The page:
Johnson & Johnson takes over COVID-19 vaccine production at Baltimore plant after 15 million doses were ruined

johnson and johnson covid vaccine
Johnson & Johnson’s coronavirus vaccine is delivered as a single shot, while both Pfizer and Moderna’s require two jabs.

  • Johnson & Johnson has been put in charge of COVID-19 vaccine production at a Baltimore plant.
  • The move comes after 15 million COVID-19 vaccine doses were ruined in a mixup.
  • The error did not impact any vaccines that are currently being delivered or used.
  • See more stories on Insider’s business page.

Johnson & Johnson, with the aid of President Joe Biden’s administration, has been put in charge of a Baltimore vaccine production plant that ruined 15 million doses of its COVID-19 vaccine and has moved to stop British drugmaker AstraZeneca Plc from utilizing the facility to avoid any future mistakes, senior federal health officials said on Saturday.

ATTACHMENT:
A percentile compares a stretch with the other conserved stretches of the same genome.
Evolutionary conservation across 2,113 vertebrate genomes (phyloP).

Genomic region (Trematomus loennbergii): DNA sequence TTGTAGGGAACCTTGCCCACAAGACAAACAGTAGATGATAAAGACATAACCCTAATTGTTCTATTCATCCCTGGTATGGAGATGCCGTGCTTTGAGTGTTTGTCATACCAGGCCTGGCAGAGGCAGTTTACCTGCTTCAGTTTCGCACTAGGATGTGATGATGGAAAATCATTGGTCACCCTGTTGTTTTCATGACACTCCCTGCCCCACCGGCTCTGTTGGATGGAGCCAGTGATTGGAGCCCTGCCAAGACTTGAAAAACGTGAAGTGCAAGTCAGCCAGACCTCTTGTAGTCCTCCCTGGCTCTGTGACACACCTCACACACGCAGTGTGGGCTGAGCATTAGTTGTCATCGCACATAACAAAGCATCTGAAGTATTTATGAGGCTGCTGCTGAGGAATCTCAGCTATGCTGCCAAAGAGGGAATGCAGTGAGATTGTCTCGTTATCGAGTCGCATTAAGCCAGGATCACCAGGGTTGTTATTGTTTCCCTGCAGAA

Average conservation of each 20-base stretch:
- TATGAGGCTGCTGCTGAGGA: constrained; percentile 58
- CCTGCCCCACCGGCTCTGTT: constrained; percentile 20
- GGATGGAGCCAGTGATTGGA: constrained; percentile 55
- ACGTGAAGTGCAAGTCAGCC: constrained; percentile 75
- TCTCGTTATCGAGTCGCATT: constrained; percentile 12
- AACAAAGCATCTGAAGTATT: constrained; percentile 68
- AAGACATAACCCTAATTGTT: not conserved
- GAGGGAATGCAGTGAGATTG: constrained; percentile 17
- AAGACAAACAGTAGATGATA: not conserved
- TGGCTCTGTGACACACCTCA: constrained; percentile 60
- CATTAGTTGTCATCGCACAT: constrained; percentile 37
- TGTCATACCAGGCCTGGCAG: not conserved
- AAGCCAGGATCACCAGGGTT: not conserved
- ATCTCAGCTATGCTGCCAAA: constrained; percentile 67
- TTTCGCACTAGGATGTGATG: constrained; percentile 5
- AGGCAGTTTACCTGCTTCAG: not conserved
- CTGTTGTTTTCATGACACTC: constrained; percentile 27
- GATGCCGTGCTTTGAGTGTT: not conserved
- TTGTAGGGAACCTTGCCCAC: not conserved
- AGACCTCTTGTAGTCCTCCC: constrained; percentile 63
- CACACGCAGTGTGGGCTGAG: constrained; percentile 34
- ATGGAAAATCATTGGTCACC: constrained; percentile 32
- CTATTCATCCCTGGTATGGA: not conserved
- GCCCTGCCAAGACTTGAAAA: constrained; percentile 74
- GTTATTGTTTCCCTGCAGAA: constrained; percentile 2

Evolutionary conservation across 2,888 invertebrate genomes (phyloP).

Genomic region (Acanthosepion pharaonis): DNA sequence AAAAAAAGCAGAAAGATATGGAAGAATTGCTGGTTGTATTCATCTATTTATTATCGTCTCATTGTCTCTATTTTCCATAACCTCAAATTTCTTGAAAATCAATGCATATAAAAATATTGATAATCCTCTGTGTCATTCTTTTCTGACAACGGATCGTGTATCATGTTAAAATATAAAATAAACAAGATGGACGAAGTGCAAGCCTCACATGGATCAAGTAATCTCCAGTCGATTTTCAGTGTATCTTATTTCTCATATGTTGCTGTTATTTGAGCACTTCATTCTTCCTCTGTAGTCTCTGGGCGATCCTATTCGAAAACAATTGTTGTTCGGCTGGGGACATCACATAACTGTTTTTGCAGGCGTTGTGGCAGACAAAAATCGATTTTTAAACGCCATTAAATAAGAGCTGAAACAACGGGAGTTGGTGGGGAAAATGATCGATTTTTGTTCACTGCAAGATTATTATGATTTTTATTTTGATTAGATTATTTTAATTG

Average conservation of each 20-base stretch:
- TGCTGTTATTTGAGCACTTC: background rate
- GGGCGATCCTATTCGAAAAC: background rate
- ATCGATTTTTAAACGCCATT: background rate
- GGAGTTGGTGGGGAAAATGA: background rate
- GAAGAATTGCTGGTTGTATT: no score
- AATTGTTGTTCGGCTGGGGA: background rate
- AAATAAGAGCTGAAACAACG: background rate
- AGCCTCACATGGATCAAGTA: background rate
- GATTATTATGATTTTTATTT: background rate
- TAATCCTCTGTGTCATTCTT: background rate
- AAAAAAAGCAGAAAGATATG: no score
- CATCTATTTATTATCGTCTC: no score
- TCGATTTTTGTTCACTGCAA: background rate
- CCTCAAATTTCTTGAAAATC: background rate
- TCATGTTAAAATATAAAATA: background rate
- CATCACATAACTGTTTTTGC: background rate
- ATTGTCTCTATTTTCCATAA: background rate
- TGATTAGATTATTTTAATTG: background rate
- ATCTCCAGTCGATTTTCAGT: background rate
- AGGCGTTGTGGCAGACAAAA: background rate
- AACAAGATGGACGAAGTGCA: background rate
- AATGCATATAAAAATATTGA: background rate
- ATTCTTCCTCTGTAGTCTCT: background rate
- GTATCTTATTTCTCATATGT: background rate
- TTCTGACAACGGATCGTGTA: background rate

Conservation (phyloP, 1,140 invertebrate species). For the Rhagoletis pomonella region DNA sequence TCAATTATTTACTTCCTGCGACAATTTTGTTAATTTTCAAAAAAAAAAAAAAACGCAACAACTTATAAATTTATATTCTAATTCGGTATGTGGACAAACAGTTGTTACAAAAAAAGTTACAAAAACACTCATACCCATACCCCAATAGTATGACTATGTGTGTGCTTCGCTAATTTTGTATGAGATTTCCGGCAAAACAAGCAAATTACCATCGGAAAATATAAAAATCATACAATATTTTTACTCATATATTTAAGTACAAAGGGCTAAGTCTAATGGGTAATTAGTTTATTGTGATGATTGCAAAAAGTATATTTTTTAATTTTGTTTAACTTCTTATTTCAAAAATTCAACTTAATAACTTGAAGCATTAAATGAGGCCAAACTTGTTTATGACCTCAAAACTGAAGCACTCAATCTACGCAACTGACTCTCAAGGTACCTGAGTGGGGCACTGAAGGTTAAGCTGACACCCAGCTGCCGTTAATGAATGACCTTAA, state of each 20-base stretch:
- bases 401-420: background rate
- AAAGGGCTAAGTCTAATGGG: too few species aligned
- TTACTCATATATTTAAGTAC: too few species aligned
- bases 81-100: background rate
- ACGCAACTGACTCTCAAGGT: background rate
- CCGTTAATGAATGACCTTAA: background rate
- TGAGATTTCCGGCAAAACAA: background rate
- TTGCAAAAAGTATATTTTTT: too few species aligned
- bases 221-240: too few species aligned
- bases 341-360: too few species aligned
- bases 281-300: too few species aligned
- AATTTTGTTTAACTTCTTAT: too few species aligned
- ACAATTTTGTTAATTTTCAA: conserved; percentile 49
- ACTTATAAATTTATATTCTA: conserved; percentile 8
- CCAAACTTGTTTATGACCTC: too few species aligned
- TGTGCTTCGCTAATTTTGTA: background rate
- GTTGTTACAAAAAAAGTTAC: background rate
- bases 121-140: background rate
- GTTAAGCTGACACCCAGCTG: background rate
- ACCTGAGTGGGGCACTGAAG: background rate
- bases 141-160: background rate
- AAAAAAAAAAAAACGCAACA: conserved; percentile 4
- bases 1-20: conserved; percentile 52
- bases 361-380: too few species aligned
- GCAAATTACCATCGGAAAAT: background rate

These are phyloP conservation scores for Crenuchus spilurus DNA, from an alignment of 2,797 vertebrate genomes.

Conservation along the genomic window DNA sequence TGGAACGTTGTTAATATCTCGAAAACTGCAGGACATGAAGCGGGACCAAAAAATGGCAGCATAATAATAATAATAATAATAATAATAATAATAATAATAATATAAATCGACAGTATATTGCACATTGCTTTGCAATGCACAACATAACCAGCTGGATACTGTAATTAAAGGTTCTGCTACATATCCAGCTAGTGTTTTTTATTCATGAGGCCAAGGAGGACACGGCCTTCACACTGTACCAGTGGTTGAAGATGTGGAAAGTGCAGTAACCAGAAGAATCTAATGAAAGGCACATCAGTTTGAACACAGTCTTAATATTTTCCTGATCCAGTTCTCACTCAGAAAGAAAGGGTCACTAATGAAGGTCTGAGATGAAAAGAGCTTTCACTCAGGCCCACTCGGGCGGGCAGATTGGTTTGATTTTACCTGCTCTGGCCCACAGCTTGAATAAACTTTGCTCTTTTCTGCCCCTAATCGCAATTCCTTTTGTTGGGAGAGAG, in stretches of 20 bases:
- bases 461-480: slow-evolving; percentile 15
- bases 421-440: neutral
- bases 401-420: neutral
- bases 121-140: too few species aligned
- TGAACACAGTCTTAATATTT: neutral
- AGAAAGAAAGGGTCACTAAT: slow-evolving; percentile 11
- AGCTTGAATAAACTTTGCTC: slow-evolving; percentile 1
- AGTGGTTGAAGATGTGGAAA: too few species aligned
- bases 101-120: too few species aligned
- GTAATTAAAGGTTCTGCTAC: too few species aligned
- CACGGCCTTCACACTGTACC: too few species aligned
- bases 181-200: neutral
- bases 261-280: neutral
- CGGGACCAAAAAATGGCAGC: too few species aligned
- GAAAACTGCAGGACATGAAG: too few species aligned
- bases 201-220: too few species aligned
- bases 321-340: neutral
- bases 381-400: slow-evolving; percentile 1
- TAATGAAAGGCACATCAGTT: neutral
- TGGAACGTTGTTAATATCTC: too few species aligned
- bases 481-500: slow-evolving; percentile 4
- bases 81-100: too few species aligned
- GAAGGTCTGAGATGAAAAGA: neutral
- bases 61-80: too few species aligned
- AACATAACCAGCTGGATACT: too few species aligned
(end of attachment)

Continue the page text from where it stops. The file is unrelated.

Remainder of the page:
The extraordinary decision, which was first reported by The New York Times, was put into action by the US Department of Health and Human Services and will allow the Emergent BioSolutions plant to focus on making the single-dose Johnson & Johnson COVID-19 vaccine.

Johnson & Johnson confirmed the move on Saturday, stating that it was “assuming full responsibility regarding the manufacturing of drug substance” at Emergent.

“Specifically, the company is adding dedicated leaders for operations and quality, and significantly increasing the number of manufacturing, quality and technical operations personnel to work with the company specialists already at Emergent,” Johnson & Johnson said in a statement.